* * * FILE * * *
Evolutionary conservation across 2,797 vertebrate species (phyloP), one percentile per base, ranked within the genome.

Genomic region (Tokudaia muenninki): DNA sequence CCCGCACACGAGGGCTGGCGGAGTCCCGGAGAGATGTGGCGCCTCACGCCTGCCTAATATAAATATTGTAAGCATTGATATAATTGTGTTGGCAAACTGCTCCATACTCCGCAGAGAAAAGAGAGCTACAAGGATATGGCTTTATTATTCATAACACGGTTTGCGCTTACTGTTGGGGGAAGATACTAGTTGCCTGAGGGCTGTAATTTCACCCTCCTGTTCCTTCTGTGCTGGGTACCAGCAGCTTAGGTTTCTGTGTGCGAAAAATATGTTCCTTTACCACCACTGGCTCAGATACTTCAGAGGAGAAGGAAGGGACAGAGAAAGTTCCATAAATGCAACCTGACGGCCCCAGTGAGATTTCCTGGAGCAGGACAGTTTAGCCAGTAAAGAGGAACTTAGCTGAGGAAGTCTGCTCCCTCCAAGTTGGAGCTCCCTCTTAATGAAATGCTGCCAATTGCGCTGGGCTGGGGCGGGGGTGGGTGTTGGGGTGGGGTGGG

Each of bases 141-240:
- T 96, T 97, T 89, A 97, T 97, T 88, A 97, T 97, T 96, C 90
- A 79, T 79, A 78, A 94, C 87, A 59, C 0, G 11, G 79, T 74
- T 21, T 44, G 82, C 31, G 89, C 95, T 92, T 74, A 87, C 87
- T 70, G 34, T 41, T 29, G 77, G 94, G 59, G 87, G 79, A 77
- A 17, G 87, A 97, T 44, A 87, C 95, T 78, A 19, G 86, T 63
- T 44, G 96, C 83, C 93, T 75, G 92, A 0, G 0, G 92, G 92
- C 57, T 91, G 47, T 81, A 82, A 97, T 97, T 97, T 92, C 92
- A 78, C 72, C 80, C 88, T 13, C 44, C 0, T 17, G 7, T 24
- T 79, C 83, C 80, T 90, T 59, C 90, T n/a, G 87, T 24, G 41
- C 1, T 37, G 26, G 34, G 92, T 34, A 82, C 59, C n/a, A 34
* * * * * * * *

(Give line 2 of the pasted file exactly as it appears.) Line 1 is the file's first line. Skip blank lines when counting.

Genomic region (Tokudaia muenninki): DNA sequence CCCGCACACGAGGGCTGGCGGAGTCCCGGAGAGATGTGGCGCCTCACGCCTGCCTAATATAAATATTGTAAGCATTGATATAATTGTGTTGGCAAACTGCTCCATACTCCGCAGAGAAAAGAGAGCTACAAGGATATGGCTTTATTATTCATAACACGGTTTGCGCTTACTGTTGGGGGAAGATACTAGTTGCCTGAGGGCTGTAATTTCACCCTCCTGTTCCTTCTGTGCTGGGTACCAGCAGCTTAGGTTTCTGTGTGCGAAAAATATGTTCCTTTACCACCACTGGCTCAGATACTTCAGAGGAGAAGGAAGGGACAGAGAAAGTTCCATAAATGCAACCTGACGGCCCCAGTGAGATTTCCTGGAGCAGGACAGTTTAGCCAGTAAAGAGGAACTTAGCTGAGGAAGTCTGCTCCCTCCAAGTTGGAGCTCCCTCTTAATGAAATGCTGCCAATTGCGCTGGGCTGGGGCGGGGGTGGGTGTTGGGGTGGGGTGGG